“A crucial factor for real investments in new nuclear power is to be able to manage business risks over a long period of time,” says Norström. “One example is to find a working revenue model for future nuclear power projects that will last for several decades. The electricity market has been dynamic in recent years, to say the least, and it’s a bit difficult to know what the price of electricity will be down the line. Finding a functioning revenue model and someone who dares to take the risk is challenging, but not impossible.”  

Johan Sandstedt and Markus Norström consider RISE and other Swedish research actors to have an important task in generating new knowledge about nuclear power in order to support industry and the public sector in these issues.  

“The last time we built a nuclear power plant in Sweden was in the 70s and 80s,” says Sandstedt. “It was a successful programme. Reactors were built both within budget and according to schedule. But this was not something that just happened, it was the result of almost 30 years of knowledge building in the field. Since then, this area of expertise has been dismantled, which is where society now stands.”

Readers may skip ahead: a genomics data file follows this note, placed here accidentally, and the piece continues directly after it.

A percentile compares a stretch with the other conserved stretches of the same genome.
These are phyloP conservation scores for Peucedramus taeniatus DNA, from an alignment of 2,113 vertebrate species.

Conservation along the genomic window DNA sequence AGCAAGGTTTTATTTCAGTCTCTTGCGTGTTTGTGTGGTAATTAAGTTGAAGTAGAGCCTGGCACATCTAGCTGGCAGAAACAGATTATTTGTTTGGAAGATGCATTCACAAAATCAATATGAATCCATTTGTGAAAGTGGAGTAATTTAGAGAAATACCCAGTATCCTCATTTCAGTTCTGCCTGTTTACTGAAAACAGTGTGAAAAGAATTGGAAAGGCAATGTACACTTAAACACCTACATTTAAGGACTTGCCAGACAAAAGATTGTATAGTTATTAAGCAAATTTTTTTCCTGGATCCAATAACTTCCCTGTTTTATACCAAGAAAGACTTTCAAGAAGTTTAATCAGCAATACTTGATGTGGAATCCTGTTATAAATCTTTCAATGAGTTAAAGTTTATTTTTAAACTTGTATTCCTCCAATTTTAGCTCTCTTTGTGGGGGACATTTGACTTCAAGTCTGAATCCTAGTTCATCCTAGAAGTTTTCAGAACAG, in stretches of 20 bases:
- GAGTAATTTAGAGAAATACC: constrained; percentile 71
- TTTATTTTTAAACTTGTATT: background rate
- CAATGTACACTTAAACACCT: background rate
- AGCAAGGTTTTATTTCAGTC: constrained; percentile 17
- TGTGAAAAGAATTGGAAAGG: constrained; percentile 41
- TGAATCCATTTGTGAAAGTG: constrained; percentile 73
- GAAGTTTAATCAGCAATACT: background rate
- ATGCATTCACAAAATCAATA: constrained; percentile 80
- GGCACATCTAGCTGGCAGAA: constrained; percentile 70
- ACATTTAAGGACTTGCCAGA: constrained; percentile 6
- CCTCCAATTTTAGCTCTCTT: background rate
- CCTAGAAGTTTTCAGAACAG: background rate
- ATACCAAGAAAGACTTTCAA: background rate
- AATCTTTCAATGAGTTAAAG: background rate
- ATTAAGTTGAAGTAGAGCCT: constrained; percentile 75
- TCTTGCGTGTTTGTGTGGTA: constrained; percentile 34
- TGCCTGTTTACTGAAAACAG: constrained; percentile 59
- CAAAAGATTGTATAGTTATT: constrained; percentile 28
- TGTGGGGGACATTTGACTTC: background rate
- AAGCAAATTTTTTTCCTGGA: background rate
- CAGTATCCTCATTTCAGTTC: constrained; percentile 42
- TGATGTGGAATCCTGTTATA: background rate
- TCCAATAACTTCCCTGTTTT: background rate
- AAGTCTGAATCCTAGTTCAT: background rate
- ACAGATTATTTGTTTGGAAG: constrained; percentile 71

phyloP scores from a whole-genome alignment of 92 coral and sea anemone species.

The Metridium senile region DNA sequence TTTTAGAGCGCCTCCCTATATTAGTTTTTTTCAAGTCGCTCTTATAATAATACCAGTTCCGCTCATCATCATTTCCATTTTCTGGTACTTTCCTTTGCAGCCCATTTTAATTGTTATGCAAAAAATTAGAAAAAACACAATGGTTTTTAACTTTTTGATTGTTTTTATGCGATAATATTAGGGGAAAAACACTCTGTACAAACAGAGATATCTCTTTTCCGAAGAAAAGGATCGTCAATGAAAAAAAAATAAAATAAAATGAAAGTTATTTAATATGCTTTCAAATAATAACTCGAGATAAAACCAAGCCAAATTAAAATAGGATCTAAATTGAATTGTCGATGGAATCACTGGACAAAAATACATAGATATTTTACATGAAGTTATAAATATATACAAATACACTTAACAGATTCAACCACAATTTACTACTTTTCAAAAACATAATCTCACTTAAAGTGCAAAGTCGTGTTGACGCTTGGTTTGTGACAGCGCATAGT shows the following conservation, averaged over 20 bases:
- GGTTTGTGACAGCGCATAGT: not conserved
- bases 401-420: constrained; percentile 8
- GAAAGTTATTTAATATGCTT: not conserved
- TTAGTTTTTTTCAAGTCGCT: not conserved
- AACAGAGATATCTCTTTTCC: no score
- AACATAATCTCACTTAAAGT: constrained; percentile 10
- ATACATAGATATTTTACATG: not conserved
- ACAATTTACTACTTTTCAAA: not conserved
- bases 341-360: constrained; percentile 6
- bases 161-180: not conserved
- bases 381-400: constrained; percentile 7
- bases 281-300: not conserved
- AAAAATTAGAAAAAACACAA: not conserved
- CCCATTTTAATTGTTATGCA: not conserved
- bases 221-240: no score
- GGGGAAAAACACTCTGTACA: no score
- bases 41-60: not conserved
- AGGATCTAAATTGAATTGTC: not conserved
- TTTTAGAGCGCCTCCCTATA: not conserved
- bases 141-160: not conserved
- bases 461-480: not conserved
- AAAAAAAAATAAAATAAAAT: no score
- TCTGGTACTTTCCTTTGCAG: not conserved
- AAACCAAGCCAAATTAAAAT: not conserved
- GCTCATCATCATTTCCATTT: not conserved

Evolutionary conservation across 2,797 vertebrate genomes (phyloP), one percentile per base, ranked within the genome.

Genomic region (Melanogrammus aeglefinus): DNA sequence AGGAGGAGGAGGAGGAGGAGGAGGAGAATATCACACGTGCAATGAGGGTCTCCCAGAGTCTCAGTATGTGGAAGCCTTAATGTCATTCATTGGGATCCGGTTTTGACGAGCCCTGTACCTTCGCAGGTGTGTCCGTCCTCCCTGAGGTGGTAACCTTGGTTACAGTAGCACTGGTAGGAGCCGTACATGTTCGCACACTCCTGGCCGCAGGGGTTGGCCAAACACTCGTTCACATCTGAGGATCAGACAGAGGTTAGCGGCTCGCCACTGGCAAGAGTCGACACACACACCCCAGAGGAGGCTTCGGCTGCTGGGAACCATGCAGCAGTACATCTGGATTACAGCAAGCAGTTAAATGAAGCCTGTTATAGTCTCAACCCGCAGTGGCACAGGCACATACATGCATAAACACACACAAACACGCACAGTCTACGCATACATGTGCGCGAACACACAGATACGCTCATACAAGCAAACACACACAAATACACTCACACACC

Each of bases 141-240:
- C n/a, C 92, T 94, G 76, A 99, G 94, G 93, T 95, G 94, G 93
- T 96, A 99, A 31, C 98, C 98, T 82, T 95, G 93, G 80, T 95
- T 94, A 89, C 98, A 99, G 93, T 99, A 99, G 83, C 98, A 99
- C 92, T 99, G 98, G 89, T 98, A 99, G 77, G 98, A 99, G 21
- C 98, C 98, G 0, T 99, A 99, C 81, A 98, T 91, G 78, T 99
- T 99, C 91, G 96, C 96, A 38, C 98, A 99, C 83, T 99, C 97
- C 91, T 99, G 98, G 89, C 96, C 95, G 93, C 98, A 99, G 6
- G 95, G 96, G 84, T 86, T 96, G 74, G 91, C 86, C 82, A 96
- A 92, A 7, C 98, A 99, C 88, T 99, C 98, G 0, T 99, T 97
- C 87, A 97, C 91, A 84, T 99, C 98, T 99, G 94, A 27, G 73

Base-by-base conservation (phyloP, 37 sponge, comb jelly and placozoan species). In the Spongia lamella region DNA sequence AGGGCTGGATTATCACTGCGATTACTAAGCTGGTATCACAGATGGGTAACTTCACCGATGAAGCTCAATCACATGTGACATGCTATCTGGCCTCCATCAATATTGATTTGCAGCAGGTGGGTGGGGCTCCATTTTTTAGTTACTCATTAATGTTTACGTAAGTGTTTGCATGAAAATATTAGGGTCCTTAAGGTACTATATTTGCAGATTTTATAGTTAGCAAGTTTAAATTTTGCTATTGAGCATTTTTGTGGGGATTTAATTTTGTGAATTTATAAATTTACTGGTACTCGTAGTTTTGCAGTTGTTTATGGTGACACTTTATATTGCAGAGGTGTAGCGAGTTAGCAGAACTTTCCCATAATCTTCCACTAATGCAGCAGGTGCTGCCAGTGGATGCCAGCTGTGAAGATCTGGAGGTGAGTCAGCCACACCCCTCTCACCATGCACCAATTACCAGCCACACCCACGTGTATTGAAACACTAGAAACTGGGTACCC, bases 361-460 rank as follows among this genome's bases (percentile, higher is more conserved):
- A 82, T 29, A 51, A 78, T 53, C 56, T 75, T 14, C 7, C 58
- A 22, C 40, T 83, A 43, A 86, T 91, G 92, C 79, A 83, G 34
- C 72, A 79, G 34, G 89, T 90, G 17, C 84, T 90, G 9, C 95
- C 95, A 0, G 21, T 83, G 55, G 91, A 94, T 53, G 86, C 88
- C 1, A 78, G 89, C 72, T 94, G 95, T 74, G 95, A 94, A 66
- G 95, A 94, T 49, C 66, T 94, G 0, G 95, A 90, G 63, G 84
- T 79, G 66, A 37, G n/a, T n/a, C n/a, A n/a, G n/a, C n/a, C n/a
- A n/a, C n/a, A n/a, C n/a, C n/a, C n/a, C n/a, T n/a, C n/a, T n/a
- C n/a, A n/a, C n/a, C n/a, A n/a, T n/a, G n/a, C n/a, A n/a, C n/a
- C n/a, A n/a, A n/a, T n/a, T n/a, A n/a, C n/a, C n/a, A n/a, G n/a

“Surrounding issues are the big challenge” 

Expanding nuclear power is not mainly about developing new, better reactors. Issues relating to concrete construction, safety, material knowledge, national defence, resilience, and civil society must also be addressed. 

“The surrounding issues are the big challenge,” asserts Norström. “Here, RISE has a broad base of expertise that we are now actively developing and adopting into a nuclear perspective. 

“We are pleased that both the energy industry and research funders have now begun to act to promote the development of a larger knowledge base in nuclear power. 

NUCLEAR POWER IN BRIEF – FROM PHASING OUT TO PART OF THE MIX 

In 1980, the Swedish people voted on the future of nuclear power. At that time, it was decided that Sweden would use the nuclear reactors that were in operation pending the availability of renewable energy sources. Nuclear power was to be phased out at the rate that was possible, while taking into account the need for electric power to maintain business and welfare. No new reactors were to be built.  

In January 2023, the government submitted a proposal to remove the provision in the Swedish Environmental Code that prohibits the construction of nuclear reactors in places other than where one already exists. The amendment will enable the expansion of nuclear power. The decision is justified in light of the ongoing electrification of society and transition away from fossil fuels, which requires more clean electricity throughout the country.

Johan Sandstedt

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Johan Sandstedt

Forsknings-och utvecklingsingenjör

+46 10 228 42 77

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Markus Norström

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Markus Norström

+46 10 516 58 84